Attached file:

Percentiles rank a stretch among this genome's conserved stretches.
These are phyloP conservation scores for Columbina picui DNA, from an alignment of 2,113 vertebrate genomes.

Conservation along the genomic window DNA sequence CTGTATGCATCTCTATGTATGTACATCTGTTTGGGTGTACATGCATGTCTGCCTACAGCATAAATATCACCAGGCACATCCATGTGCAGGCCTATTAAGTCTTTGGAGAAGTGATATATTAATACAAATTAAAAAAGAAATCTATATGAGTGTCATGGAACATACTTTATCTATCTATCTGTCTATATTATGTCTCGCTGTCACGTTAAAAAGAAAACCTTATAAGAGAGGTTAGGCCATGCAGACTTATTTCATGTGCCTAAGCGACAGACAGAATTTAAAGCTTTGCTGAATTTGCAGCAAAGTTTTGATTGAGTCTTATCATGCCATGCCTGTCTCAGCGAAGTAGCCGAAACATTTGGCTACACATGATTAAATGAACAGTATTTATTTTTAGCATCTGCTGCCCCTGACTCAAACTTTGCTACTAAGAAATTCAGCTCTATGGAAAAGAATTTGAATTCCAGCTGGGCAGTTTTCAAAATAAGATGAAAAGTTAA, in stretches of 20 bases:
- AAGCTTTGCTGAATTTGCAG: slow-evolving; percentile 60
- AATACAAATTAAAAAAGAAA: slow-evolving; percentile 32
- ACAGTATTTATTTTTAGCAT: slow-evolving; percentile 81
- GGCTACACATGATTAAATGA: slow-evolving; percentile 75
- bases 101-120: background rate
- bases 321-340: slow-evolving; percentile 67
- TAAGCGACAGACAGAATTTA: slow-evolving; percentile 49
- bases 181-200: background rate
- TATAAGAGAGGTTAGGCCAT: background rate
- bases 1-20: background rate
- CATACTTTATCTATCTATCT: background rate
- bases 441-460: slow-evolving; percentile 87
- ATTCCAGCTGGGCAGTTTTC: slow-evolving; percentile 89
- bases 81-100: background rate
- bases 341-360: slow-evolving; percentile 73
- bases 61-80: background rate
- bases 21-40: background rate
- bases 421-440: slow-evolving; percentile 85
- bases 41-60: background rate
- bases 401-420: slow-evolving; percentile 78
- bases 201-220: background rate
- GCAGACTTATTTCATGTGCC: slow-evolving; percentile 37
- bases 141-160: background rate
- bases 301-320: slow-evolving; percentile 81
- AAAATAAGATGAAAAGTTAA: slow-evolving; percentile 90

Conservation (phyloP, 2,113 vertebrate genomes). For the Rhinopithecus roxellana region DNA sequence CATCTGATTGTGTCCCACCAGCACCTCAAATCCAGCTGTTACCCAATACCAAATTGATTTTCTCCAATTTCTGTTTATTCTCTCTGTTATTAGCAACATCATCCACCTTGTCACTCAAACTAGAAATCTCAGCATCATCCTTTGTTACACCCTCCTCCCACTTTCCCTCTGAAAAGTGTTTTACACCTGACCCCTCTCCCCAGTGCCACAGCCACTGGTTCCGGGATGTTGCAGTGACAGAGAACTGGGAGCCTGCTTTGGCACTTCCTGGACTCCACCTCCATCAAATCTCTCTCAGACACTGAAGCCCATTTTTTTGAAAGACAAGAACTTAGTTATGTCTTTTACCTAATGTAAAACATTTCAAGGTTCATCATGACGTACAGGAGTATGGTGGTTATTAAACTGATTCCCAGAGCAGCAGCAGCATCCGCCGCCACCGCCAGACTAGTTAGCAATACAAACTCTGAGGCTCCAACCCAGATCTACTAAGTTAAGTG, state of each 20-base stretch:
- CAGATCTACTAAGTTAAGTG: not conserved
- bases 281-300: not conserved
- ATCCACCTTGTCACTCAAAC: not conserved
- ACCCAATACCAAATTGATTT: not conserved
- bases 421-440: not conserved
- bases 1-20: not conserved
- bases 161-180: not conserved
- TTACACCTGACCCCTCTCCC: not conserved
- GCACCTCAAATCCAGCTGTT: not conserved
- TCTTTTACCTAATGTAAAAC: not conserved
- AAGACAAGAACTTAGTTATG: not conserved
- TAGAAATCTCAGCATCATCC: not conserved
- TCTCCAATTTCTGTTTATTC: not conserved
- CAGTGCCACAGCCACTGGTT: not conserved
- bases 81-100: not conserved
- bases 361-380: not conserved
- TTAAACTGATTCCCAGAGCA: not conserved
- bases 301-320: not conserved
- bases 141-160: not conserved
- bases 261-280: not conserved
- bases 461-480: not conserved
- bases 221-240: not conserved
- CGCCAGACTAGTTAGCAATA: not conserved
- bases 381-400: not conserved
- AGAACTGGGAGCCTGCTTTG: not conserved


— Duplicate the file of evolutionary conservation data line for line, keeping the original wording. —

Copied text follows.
Percentiles rank a stretch among this genome's conserved stretches.
These are phyloP conservation scores for Columbina picui DNA, from an alignment of 2,113 vertebrate genomes.

Conservation along the genomic window DNA sequence CTGTATGCATCTCTATGTATGTACATCTGTTTGGGTGTACATGCATGTCTGCCTACAGCATAAATATCACCAGGCACATCCATGTGCAGGCCTATTAAGTCTTTGGAGAAGTGATATATTAATACAAATTAAAAAAGAAATCTATATGAGTGTCATGGAACATACTTTATCTATCTATCTGTCTATATTATGTCTCGCTGTCACGTTAAAAAGAAAACCTTATAAGAGAGGTTAGGCCATGCAGACTTATTTCATGTGCCTAAGCGACAGACAGAATTTAAAGCTTTGCTGAATTTGCAGCAAAGTTTTGATTGAGTCTTATCATGCCATGCCTGTCTCAGCGAAGTAGCCGAAACATTTGGCTACACATGATTAAATGAACAGTATTTATTTTTAGCATCTGCTGCCCCTGACTCAAACTTTGCTACTAAGAAATTCAGCTCTATGGAAAAGAATTTGAATTCCAGCTGGGCAGTTTTCAAAATAAGATGAAAAGTTAA, in stretches of 20 bases:
- AAGCTTTGCTGAATTTGCAG: slow-evolving; percentile 60
- AATACAAATTAAAAAAGAAA: slow-evolving; percentile 32
- ACAGTATTTATTTTTAGCAT: slow-evolving; percentile 81
- GGCTACACATGATTAAATGA: slow-evolving; percentile 75
- bases 101-120: background rate
- bases 321-340: slow-evolving; percentile 67
- TAAGCGACAGACAGAATTTA: slow-evolving; percentile 49
- bases 181-200: background rate
- TATAAGAGAGGTTAGGCCAT: background rate
- bases 1-20: background rate
- CATACTTTATCTATCTATCT: background rate
- bases 441-460: slow-evolving; percentile 87
- ATTCCAGCTGGGCAGTTTTC: slow-evolving; percentile 89
- bases 81-100: background rate
- bases 341-360: slow-evolving; percentile 73
- bases 61-80: background rate
- bases 21-40: background rate
- bases 421-440: slow-evolving; percentile 85
- bases 41-60: background rate
- bases 401-420: slow-evolving; percentile 78
- bases 201-220: background rate
- GCAGACTTATTTCATGTGCC: slow-evolving; percentile 37
- bases 141-160: background rate
- bases 301-320: slow-evolving; percentile 81
- AAAATAAGATGAAAAGTTAA: slow-evolving; percentile 90

Conservation (phyloP, 2,113 vertebrate genomes). For the Rhinopithecus roxellana region DNA sequence CATCTGATTGTGTCCCACCAGCACCTCAAATCCAGCTGTTACCCAATACCAAATTGATTTTCTCCAATTTCTGTTTATTCTCTCTGTTATTAGCAACATCATCCACCTTGTCACTCAAACTAGAAATCTCAGCATCATCCTTTGTTACACCCTCCTCCCACTTTCCCTCTGAAAAGTGTTTTACACCTGACCCCTCTCCCCAGTGCCACAGCCACTGGTTCCGGGATGTTGCAGTGACAGAGAACTGGGAGCCTGCTTTGGCACTTCCTGGACTCCACCTCCATCAAATCTCTCTCAGACACTGAAGCCCATTTTTTTGAAAGACAAGAACTTAGTTATGTCTTTTACCTAATGTAAAACATTTCAAGGTTCATCATGACGTACAGGAGTATGGTGGTTATTAAACTGATTCCCAGAGCAGCAGCAGCATCCGCCGCCACCGCCAGACTAGTTAGCAATACAAACTCTGAGGCTCCAACCCAGATCTACTAAGTTAAGTG, state of each 20-base stretch:
- CAGATCTACTAAGTTAAGTG: not conserved
- bases 281-300: not conserved
- ATCCACCTTGTCACTCAAAC: not conserved
- ACCCAATACCAAATTGATTT: not conserved
- bases 421-440: not conserved
- bases 1-20: not conserved
- bases 161-180: not conserved
- TTACACCTGACCCCTCTCCC: not conserved
- GCACCTCAAATCCAGCTGTT: not conserved
- TCTTTTACCTAATGTAAAAC: not conserved
- AAGACAAGAACTTAGTTATG: not conserved
- TAGAAATCTCAGCATCATCC: not conserved
- TCTCCAATTTCTGTTTATTC: not conserved
- CAGTGCCACAGCCACTGGTT: not conserved
- bases 81-100: not conserved
- bases 361-380: not conserved
- TTAAACTGATTCCCAGAGCA: not conserved
- bases 301-320: not conserved
- bases 141-160: not conserved
- bases 261-280: not conserved
- bases 461-480: not conserved
- bases 221-240: not conserved
- CGCCAGACTAGTTAGCAATA: not conserved
- bases 381-400: not conserved
- AGAACTGGGAGCCTGCTTTG: not conserved